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Vector-Borne Diseases

Vector-Borne Diseases

Hazard Overview

Hazard Overview

What is a vector?

Vectors are living organisms that can transmit infectious diseases between humans or from animals to humans. Many of these are bloodsucking insects that ingest disease-producing microorganisms after biting and sucking blood from an infected host (human or animal) and later inject it into a new host during their next blood meal.

The best-known of the disease vectors are mosquitoes. Other familiar disease vectors include ticks, flies, sandflies, fleas, triatomine bugs and some freshwater aquatic snails.

What are vector-borne diseases?

Vector-borne diseases are human illnesses caused by parasites, viruses and bacteria that are transmitted by mosquitoes, ticks and other disease vectors.

Some of the more commonly known vectors and associated vector-borne diseases are:

  • Mosquitos: malaria, West Nile fever, Yellow fever, Zika virus;

  • Ticks: Lyme disease, Rickettsial diseases (Rocky Mountain spotted fever and Q fever), tularemia

  • Fleas: plague, rickettsiosis

Who is at risk of exposure to vector-borne diseases?

Employees working in outdoor settings such as, but not limited to, agricultural operations, arboriculture and logging operations, and construction work are most at risk of becoming infected with a vector-borne disease.




What can I do to protect myself and others?

Employees who work outside can protect themselves against mosquito and tick bites, in particular, by following a few simple precautions. Use EPA-registered insect repellents containing one of the following ingredients: DEET; picaridin (known as KBR 3023 and icaridin outside the US); IR3535; oil of lemon eucalyptus (OLE); para-menthane-diol (PMD); and 2-undecanone.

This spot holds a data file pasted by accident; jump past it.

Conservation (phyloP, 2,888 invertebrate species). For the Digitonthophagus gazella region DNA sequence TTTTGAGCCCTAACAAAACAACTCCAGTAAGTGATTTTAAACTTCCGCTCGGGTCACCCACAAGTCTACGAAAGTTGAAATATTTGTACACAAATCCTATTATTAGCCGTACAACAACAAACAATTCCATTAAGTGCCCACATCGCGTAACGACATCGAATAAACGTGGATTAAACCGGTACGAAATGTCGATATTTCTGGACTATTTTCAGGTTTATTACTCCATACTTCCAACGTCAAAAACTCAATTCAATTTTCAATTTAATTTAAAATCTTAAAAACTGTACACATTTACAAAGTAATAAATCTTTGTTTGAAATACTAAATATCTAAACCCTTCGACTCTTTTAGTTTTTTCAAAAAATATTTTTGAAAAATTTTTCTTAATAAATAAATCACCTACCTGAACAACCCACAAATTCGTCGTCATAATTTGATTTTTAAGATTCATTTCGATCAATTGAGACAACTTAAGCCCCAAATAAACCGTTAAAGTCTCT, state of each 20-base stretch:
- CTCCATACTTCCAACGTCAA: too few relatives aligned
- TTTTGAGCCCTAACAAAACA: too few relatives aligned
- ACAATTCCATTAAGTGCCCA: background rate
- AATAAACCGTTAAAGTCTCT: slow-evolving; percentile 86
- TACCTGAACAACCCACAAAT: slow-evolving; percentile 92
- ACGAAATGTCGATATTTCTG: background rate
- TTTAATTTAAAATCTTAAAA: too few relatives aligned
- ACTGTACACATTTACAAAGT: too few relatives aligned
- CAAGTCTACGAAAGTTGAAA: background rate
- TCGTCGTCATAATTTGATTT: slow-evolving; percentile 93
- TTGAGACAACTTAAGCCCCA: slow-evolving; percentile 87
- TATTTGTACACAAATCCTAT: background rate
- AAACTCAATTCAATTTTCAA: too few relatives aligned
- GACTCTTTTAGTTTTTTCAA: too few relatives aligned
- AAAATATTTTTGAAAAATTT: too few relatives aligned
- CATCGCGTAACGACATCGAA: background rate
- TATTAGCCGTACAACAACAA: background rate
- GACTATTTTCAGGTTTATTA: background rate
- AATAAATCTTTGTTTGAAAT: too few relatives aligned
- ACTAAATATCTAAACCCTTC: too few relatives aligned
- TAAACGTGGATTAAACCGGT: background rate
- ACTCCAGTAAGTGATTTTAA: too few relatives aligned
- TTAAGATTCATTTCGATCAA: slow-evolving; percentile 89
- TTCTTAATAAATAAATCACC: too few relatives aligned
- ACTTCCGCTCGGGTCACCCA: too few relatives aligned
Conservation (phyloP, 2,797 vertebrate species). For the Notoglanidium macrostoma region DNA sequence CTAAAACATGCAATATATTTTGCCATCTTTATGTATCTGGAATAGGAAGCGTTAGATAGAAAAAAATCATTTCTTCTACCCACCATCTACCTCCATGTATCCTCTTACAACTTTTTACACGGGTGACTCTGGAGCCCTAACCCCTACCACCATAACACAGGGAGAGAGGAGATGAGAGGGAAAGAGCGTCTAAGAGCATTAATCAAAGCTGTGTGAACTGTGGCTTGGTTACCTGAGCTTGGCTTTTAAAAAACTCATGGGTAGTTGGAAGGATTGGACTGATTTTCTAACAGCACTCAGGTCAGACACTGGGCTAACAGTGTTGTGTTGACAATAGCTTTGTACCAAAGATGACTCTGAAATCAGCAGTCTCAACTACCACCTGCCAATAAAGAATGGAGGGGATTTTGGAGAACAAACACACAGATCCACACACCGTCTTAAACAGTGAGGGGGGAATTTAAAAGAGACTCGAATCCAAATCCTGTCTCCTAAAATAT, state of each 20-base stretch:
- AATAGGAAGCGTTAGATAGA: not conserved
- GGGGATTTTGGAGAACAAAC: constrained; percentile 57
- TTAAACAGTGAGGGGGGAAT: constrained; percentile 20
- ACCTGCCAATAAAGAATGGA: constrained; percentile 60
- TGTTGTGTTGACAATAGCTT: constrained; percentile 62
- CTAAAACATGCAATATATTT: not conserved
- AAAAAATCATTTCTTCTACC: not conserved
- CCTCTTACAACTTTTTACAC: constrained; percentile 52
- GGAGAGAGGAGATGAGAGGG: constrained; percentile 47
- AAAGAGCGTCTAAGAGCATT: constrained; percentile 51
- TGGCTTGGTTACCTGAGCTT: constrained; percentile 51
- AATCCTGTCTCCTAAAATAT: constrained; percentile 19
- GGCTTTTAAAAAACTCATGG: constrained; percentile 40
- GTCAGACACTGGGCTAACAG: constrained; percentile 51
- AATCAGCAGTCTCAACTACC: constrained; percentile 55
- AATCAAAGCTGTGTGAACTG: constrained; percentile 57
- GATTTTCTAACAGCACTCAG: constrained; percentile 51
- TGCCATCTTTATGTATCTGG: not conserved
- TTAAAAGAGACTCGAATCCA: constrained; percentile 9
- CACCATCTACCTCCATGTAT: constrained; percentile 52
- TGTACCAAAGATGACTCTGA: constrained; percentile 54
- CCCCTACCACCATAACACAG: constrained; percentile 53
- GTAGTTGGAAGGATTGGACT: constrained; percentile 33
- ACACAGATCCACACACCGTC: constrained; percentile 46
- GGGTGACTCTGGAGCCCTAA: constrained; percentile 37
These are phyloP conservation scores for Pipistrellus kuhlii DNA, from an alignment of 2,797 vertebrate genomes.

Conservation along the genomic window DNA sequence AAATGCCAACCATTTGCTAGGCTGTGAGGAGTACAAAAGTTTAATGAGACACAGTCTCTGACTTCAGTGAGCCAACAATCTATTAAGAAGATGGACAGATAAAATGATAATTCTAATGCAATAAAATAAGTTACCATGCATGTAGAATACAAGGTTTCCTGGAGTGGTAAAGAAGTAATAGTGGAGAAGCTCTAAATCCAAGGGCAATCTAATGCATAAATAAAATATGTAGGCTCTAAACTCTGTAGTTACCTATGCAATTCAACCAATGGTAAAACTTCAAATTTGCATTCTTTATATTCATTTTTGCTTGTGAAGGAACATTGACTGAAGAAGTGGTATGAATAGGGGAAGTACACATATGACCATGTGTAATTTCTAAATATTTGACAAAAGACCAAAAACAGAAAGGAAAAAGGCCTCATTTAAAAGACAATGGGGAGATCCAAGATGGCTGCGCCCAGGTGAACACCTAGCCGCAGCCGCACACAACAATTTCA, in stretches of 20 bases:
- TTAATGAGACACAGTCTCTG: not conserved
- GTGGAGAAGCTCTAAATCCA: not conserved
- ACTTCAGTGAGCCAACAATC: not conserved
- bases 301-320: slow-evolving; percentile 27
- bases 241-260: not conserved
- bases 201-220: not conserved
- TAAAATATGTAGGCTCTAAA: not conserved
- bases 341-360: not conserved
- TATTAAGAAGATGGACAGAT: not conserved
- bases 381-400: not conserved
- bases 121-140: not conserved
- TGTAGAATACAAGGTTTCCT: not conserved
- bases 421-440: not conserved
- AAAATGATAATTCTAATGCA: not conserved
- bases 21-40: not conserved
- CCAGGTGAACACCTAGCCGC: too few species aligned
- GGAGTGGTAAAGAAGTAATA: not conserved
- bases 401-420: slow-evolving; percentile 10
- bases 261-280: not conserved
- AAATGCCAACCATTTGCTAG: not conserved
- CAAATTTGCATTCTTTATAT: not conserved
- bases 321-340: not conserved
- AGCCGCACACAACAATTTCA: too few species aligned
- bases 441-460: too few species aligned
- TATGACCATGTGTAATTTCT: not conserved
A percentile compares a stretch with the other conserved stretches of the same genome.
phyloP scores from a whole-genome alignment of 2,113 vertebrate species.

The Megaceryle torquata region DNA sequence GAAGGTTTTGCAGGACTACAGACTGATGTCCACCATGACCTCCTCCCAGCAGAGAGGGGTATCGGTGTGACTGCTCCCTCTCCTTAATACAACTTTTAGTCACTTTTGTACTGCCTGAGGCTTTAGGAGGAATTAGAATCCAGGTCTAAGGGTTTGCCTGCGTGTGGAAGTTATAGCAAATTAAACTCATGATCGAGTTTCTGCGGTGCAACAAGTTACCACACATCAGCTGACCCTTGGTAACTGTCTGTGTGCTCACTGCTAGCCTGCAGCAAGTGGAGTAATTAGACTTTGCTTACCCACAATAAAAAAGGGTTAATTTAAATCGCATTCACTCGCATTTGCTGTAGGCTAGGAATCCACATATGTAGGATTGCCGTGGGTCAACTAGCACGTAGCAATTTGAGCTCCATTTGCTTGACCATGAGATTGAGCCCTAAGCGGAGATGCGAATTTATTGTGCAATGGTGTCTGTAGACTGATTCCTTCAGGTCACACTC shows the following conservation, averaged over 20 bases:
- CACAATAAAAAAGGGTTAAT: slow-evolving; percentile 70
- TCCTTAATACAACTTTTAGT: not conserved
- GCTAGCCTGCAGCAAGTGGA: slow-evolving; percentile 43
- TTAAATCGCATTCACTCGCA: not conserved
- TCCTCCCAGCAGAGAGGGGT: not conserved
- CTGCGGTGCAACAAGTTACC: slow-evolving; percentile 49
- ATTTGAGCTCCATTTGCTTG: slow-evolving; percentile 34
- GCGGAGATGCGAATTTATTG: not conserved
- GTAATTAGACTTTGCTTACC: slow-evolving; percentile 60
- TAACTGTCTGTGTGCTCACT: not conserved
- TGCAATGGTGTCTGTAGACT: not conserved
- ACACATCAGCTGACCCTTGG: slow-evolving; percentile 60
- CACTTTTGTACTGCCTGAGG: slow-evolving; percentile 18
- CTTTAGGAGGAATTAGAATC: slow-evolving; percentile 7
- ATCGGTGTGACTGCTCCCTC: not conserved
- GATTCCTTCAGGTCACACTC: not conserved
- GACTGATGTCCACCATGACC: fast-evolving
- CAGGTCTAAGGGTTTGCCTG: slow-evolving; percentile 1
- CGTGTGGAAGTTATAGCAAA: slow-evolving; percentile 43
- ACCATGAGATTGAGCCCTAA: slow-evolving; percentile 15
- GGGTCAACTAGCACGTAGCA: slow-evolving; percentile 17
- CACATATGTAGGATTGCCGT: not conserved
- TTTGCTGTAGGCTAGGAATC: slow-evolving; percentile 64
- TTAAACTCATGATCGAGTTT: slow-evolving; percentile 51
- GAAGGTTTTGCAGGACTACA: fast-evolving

Wear long-sleeved shirts and long pants when working outside. Treat items, such as boots, pants, socks, and tents, with insect repellant or buy insect repellant-treated clothing and gear.

What resources are available to assist employers?

More information related to vector-borne diseases can be found on the A-Z topics pages for hazard communicationhurricane assistance and recovery and personal protective equipment (PPE). The Which OSHA Standards Apply webpage can also help identify other standards that may be applicable to your worksite.

Further, the NCDOL Library offers free safety and health videos and related research assistance on consensus standards (i.e., ANSI, NFPA, NEC). The education, training and technical assistance bureau provides free online safety and health training and outreach services (i.e., speaker's bureau requests, safety booths) upon request. Lastly, the consultative services bureau provides free and confidential onsite consultation regarding worksite safety and health hazards.




Which standards apply?

OSH has adopted the following standards which are applicable to employee exposure to vector-borne diseases in North Carolina:

General Industry


Maritime, Shipyard Employment

Maritime, Marine Terminals




Learn More

Learn More

Where can I learn more?

If you would like to receive interpretive guidance on this or any other OSH standard or topic, you can submit your questions using the Ask OSH web form, by e-mail to or by calling 919-707-7876.